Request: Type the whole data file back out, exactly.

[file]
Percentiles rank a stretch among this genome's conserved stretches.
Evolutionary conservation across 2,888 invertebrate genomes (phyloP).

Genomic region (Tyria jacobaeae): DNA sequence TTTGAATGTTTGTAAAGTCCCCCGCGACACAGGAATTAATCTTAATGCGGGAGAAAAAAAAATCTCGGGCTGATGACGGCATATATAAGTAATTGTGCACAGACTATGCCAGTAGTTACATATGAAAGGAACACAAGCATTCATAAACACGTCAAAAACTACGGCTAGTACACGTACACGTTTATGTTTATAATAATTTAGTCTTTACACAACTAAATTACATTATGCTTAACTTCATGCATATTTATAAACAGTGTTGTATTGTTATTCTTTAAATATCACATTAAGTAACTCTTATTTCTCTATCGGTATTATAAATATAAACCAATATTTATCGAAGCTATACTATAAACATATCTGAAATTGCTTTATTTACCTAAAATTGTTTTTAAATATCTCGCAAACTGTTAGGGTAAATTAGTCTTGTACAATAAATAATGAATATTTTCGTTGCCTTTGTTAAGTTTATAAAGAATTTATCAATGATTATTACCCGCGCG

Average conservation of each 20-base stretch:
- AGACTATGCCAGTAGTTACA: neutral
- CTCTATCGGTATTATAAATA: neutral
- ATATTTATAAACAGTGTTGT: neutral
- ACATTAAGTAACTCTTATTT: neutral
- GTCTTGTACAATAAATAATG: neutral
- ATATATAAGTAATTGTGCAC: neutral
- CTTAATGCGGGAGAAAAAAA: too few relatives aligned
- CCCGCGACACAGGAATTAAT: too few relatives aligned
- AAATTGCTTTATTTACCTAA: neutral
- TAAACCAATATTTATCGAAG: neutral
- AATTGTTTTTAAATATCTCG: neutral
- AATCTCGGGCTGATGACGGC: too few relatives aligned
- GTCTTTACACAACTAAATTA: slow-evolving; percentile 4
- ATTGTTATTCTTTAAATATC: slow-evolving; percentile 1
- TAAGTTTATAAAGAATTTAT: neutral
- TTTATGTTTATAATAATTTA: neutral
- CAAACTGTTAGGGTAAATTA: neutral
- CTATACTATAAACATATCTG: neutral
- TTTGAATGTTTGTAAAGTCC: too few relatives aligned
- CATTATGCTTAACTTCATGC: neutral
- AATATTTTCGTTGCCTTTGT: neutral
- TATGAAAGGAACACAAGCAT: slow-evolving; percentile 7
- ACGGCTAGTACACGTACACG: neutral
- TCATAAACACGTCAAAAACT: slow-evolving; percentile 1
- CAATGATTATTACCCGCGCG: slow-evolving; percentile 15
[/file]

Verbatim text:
Percentiles rank a stretch among this genome's conserved stretches.
Evolutionary conservation across 2,888 invertebrate genomes (phyloP).

Genomic region (Tyria jacobaeae): DNA sequence TTTGAATGTTTGTAAAGTCCCCCGCGACACAGGAATTAATCTTAATGCGGGAGAAAAAAAAATCTCGGGCTGATGACGGCATATATAAGTAATTGTGCACAGACTATGCCAGTAGTTACATATGAAAGGAACACAAGCATTCATAAACACGTCAAAAACTACGGCTAGTACACGTACACGTTTATGTTTATAATAATTTAGTCTTTACACAACTAAATTACATTATGCTTAACTTCATGCATATTTATAAACAGTGTTGTATTGTTATTCTTTAAATATCACATTAAGTAACTCTTATTTCTCTATCGGTATTATAAATATAAACCAATATTTATCGAAGCTATACTATAAACATATCTGAAATTGCTTTATTTACCTAAAATTGTTTTTAAATATCTCGCAAACTGTTAGGGTAAATTAGTCTTGTACAATAAATAATGAATATTTTCGTTGCCTTTGTTAAGTTTATAAAGAATTTATCAATGATTATTACCCGCGCG

Average conservation of each 20-base stretch:
- AGACTATGCCAGTAGTTACA: neutral
- CTCTATCGGTATTATAAATA: neutral
- ATATTTATAAACAGTGTTGT: neutral
- ACATTAAGTAACTCTTATTT: neutral
- GTCTTGTACAATAAATAATG: neutral
- ATATATAAGTAATTGTGCAC: neutral
- CTTAATGCGGGAGAAAAAAA: too few relatives aligned
- CCCGCGACACAGGAATTAAT: too few relatives aligned
- AAATTGCTTTATTTACCTAA: neutral
- TAAACCAATATTTATCGAAG: neutral
- AATTGTTTTTAAATATCTCG: neutral
- AATCTCGGGCTGATGACGGC: too few relatives aligned
- GTCTTTACACAACTAAATTA: slow-evolving; percentile 4
- ATTGTTATTCTTTAAATATC: slow-evolving; percentile 1
- TAAGTTTATAAAGAATTTAT: neutral
- TTTATGTTTATAATAATTTA: neutral
- CAAACTGTTAGGGTAAATTA: neutral
- CTATACTATAAACATATCTG: neutral
- TTTGAATGTTTGTAAAGTCC: too few relatives aligned
- CATTATGCTTAACTTCATGC: neutral
- AATATTTTCGTTGCCTTTGT: neutral
- TATGAAAGGAACACAAGCAT: slow-evolving; percentile 7
- ACGGCTAGTACACGTACACG: neutral
- TCATAAACACGTCAAAAACT: slow-evolving; percentile 1
- CAATGATTATTACCCGCGCG: slow-evolving; percentile 15